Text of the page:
Beta-blockers and endurance training

  • Creator
    Topic
  • #37040
    DaveB
    Participant

    I’ve recently been prescribed the beta-blocker propanalol for anxiety and hypertension (to supplement an SSRI I’ve also been taking). I’m 39 y/o, and despite a relatively solid level of fitness, blood pressure was typically 140+/90+ and I’ve had a very hard time relaxing lately and have not been able to get what feels like restful sleep (HRV apps often called for rest days after several days completely off).

    I’m on a very low dose of propanalol (5 mg/day; standard dose is 40-120 mg/day), but one of the main things I’ve noticed since starting the script is that I feel like I’m recovering from training sessions much more quickly – which makes sense. While my resting HR has remained steady, chest strap HRV has improved and my Garmin “stress score” has improved as well (I understand this metric from optical sensors is mostly unreliable, but do think it can represent trends over time relatively well).

    So, given the overall beneficial experience so far, I’m curious about what potential broader impacts there may be of blocking adrenaline production on endurance training? Or is it that I was just in a state of excessive adrenaline?

    There’s not much in the literature about using beta-blockers with athletes or in younger fit-ish individuals. It seems that promoting rest-and-digest parasympathetic states is all benefit, but it also seems doctors tend to prescribe beta-blockers more as a last resort when treating hypertension. I can’t find a clear indication of why.

    Apologies for the somewhat nebulous question, I’d also be very interested to hear any others’ experiences with beta-blockers as well.

  • Inactive
    Anonymous on #37079

    First, don’t use HRV apps. Their recommendations are often way off.

    The only thing I know about beta-blockers is that many are PEDs.

    As far as other effects, I would track down a sports medicine specialist.

    Participant
    Hav on #37485

    No first hand experience, but I do work as a clinical pharmacist at a hospital.
    5mg is about the lowest dose prescribed to adults. These doses are not intended to treat hypertension, and are usually taken as needed for anxiety (ie taken immediately prior to giving a presentation).
    Taking a low dose of the immediate release formulation should minimize/avoid the potential side effects for athletes since the effects are dose dependent and the duration of effect will be shorter (6+ hrs).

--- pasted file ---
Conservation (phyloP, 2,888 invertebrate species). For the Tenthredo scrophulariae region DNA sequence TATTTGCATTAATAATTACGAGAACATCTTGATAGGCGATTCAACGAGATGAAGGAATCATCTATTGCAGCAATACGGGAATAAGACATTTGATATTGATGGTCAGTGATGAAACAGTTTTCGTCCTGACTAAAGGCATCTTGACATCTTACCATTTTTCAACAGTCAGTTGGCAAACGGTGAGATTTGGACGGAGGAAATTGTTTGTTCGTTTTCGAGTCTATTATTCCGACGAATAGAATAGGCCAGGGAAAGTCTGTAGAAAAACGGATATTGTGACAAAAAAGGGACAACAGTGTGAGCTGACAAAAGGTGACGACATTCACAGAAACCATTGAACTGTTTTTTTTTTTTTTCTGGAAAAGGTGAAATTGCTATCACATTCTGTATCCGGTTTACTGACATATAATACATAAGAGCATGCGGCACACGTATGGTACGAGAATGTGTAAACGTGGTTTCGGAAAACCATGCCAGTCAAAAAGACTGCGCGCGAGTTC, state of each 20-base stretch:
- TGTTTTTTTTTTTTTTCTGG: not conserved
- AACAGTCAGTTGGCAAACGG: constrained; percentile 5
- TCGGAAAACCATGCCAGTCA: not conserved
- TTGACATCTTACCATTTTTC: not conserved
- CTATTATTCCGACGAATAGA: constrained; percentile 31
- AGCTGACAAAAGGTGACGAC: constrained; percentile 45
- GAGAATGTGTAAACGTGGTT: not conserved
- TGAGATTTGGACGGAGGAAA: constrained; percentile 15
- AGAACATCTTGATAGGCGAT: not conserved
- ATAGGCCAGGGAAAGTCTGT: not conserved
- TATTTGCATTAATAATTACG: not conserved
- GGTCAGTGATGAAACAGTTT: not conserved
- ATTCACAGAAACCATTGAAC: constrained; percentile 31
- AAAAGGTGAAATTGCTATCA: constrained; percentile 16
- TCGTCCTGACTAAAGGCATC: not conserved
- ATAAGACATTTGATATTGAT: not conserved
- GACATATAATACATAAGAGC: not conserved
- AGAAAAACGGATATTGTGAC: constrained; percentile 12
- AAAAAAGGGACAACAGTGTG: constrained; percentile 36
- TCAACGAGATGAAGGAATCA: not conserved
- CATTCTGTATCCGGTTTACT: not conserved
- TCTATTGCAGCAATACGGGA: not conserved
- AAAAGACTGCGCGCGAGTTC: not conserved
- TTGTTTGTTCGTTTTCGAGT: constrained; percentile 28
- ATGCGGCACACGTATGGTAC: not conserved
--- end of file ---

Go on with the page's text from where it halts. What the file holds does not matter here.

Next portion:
At higher doses (80mg+ daily) of the long acting formulation, propranolol would be antagonistic to endurance training: reducing max HR and inhibiting the ability to elevate HR during exercise, as well as reducing the strength of the heart’s contractions. These are the reasons BBs are effective at treating hypertension (although there are better medications with fewer side effects for that). BBs main medical benefit is in reducing the oxygen demand of cardiac muscle and stress on the heart in patients with cardiac disease. Additionally, BBs can also cause issues in people with Asthma, making it difficult for the smooth muscle of the lungs to relax.
    At higher doses, metrics for recovery like resting HR would become suspect. I’d say if you are experiencing less stress overall and sleeping better and most importantly feel recovered, you probably are recovering better. The drug is not accelerating any recovery processes.
    I would avoid taking the propranolol prior to exercise. If you have to take it before, I’d try and wait 6 hours before exercising and take note of how you feel with and without taking a dose beforehand so you can properly space it out.
    Propranolol is considered a PED in some sports due to it’s ability to calm nerves and shaky hands. Beneficial in sports requiring fine motor movements under pressure, but detrimental in endurance sports (I’m sure it’s be trialed in the biathalon).
    As far as long term effects of Beta blockers on athletic developement, I’m sure that depends on the dose but I’m not aware of any studies.
    Hope, that helps.

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